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his Whig opponents, (as in his exile be an eventful period. The writer of subsequently he acknowledged,) a Popish this volume applies the term “ Kings of Monarch was to have been given to the East ” to the East-India Company, Great Britain. The Patronage Act was as exercising the sovereignty of India ; intended, first, to lessen the power of the and the “ drying up of the Euphrates Presbyterian Whigs; and, secondly, to to the depopulation and dismemberment exasperate them, and make them willing of the Turkish empire. The movements to break the Union with England,-one of the last ten years have certainly been of the articles of which the Patronage singular ; and when we look at Britain, Act notoriously violated. If national ruling, with all her faults and mistakes, honour be worth anything, even were for the intended good of the people, and patronage an excellent system, this Act the benefit of the world, our hopes are ought to be repealed, and the system strong. Syria seems waiting for national established in good faith, and for honest inhabitants, and the world is preparing purposes.
for the reception of the Gospel. The We take the opportunity of recom- duty of British Christians is plain; and mending to our readers a 6 Memorial" if they faithfully discharge their duty as addressed to the Government, by the Christians, they will find that they have Committee of the last General Assembly, pursued the line of conduct best calcuand bearing the signature of the Mode- lated to promote the welfare of their berator, Dr. Gordon. It is a concise, clear,
They who engage in and temperate statement of the case of these difficult studies will find some the Church, as it really is, disentangled curious facts in the volume before us ; from the extraneous matter with which and, to say the least, some curious cothe subtlety of its opponents has endea- incidences too. Like all other writers voured to connect it. We consider the on prophecy, the author deprecates all “ Memorial ” itself as a master-piece union with the mystical Babylon. Moamong compositions of the kind. We dern statesmen may treat such subjects are glad, too, to take this opportunity of with contempt; but he who really becontinuing to bear our testimony in lieves the Bible to be the book of God, favour of church-purity, as well as of will never overlook the prophetic injuncprotesting against the assertion, that an tion, “ Come out of her, my people, that Establishment, as such, is necessarily ye be not partakers of her sins, and that secular: if it be so, it is necessarily ye receive not of her plagues.” wrong.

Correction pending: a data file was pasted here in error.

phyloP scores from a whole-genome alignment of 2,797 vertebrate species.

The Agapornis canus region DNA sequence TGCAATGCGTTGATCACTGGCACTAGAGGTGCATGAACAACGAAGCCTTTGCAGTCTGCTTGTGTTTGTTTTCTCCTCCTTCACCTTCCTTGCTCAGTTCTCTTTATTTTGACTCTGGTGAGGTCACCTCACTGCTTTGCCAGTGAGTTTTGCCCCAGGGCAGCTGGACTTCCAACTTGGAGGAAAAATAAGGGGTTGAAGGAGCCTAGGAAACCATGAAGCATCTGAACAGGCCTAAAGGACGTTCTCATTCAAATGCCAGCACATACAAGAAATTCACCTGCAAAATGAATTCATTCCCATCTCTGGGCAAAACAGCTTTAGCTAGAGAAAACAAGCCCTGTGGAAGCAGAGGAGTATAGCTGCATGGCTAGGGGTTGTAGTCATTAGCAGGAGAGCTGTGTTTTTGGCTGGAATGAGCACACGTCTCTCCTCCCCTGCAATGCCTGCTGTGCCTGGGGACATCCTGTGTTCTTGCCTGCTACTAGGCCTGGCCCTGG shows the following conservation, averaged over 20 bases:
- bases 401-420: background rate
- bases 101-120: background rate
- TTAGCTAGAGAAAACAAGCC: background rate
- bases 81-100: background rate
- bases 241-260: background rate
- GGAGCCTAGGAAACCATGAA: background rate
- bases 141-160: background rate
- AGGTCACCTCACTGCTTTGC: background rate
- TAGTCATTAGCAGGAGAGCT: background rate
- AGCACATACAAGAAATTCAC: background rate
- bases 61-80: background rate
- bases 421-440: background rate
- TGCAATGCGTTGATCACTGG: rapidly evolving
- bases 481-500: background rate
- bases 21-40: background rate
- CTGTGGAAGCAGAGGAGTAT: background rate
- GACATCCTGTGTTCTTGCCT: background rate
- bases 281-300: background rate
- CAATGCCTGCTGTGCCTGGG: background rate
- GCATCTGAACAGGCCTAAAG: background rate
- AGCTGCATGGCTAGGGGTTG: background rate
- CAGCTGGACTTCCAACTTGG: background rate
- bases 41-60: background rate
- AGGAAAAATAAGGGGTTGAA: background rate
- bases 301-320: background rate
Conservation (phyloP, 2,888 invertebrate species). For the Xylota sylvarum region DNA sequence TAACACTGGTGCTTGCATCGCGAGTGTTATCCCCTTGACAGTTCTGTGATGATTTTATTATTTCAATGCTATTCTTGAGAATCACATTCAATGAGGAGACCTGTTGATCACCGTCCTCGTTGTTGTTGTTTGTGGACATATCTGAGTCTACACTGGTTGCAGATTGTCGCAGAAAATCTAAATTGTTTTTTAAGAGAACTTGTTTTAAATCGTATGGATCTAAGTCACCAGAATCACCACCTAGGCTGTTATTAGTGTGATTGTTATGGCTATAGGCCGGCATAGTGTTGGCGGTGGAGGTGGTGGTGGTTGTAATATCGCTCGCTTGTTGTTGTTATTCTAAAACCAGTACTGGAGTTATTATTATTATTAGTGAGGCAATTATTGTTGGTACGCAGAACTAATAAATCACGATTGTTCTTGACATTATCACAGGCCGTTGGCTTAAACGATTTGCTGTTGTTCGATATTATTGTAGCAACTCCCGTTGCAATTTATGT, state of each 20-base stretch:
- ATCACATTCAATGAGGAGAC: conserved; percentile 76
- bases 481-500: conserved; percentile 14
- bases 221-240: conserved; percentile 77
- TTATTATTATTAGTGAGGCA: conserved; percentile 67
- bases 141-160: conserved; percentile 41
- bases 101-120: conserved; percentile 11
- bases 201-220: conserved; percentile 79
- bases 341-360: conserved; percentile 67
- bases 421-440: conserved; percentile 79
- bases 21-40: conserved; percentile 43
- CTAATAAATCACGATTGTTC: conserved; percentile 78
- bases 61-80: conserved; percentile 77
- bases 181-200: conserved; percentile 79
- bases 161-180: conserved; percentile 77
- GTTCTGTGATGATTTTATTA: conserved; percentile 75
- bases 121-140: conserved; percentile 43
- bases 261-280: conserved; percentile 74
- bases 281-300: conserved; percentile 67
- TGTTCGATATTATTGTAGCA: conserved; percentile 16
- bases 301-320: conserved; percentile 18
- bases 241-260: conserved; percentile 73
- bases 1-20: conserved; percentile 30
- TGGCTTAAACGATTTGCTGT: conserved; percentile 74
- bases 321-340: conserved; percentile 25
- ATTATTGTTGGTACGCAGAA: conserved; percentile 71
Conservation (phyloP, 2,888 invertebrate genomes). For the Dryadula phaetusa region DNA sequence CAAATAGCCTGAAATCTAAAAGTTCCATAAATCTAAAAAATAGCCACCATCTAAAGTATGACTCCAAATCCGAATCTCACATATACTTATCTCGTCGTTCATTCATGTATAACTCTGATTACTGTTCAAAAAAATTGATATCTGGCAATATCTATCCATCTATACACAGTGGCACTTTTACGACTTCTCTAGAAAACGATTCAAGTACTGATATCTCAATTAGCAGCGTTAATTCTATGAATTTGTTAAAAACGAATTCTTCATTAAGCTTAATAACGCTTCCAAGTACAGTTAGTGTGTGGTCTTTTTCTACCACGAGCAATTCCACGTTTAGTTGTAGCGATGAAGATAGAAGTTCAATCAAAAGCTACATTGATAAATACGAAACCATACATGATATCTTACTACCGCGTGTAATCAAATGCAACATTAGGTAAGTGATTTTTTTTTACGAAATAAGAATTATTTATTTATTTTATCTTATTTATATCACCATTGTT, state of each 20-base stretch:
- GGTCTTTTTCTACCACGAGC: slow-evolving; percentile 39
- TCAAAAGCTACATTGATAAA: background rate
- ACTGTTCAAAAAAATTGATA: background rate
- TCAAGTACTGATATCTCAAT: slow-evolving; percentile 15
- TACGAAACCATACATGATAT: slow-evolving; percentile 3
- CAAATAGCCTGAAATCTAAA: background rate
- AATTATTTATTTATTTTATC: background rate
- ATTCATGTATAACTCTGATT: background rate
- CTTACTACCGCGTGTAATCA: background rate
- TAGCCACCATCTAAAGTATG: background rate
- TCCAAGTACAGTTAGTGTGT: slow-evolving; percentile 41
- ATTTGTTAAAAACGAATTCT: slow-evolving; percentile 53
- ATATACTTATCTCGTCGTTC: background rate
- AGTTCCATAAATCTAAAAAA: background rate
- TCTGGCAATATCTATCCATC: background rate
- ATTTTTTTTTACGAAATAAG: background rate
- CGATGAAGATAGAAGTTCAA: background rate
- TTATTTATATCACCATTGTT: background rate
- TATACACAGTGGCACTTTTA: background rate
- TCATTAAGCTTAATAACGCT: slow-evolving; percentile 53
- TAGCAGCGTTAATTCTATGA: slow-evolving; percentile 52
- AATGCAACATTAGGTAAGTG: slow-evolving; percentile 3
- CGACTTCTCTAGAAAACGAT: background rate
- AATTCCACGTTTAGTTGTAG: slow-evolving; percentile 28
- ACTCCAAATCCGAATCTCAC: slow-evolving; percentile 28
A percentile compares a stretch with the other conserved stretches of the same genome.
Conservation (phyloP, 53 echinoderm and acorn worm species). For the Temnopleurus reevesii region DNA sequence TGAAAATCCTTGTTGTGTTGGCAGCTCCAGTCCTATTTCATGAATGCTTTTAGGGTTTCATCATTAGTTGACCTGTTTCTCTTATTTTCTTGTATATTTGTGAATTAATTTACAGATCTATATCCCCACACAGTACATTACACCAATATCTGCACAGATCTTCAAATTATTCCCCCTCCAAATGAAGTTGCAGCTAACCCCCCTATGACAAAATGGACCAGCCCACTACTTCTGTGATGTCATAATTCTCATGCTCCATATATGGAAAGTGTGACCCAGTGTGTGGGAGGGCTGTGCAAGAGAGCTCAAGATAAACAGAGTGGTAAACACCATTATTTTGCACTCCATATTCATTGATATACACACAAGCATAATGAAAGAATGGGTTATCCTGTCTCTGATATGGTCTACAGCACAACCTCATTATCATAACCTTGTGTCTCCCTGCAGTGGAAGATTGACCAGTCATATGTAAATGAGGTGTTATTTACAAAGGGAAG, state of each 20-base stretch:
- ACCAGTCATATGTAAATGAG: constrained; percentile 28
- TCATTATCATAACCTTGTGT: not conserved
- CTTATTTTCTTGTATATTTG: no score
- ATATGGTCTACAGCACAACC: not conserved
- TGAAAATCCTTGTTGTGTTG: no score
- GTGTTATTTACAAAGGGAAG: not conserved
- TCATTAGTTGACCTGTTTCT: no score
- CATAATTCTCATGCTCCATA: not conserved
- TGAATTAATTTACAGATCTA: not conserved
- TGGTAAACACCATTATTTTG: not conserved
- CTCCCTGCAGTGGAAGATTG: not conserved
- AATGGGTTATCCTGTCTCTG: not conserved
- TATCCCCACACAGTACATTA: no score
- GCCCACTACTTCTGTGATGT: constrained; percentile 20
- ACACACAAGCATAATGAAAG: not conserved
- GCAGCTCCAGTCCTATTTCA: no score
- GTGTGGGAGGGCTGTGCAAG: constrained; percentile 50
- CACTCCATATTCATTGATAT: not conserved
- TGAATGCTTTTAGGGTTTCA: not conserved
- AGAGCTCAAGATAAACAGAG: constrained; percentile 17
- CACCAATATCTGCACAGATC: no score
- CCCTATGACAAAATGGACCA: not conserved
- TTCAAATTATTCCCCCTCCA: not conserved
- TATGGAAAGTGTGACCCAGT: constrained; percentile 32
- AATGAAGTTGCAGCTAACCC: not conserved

The Conversion of the Jews : a Series The Kings of the East : an Erposi. of Lectures, delivered in Edinburgh, by tion of the Prophecies ; determining, Ministers of the Church of Scotland. from Scripture and from History, the Foolscap 8vo. pp. 188. Groombridge. Power for whom the Mystical Euphrates – The volume contains a statement on is being “dried up: ” with an Explana- the general subject, and seven Lectures. tion of certain other Prophecies concern. The references are chiefly to what is ing the Restoration of Israel. 12mo. pious and practical in the subject ; to its pp. rvi, 355. Seeley and Burnside. known facts, and to its adınitted obligaAlthough we have never supported any tions ; while what is as yet enveloped in of the definite schemes of interpretation the mysteries of prophecy and Provi. which have, of late years, been applied dence is passed by. It is a very interto the unfulfilled prophecies of writ, esting volun and likely, by its circulaour abstinence has proceeded neither tion, to do much good. from want of veneration for the pro- Ecclesiastica : or, the Church, her phecies themselves, nor of interest in the Schools, and her Clergy. By E. M. subjects to which, it seems on all hands Roose, of Lincoln's Inn, Esq. 8vo. to be admitted, they generally refer. pp. xvi, 448. Iatchards.- Chapter I. Many of these schemes we have seen, · contains a sketch of the history of the both propounded with confidence, and Church, from the Reformation to the afterwards declared by events to have Revolution; II. and III., an account of been entirely mistaken. Fulfilment will her public schools, and universities; be the only particular interpreter of pro- IV., of “the great Church Societies ;" phecy. Nevertheless, some general fea- V., of “ Episcopacy in England,” with tures seem to have been ascertained : at chronological lists of the Bishops of each all events, the agreement of writers on diocess from the Reformation ; VI., certain points, widely disagreeing as they our great Theologians ;” VII., "our do upon others, is remarkable. And on great literary and scientific Divines ; ” all hands it seems allowed, that from the VIII., “the living Bishops, and other present time, to about 1860 or 1870, will eminent Divines." Such are the con.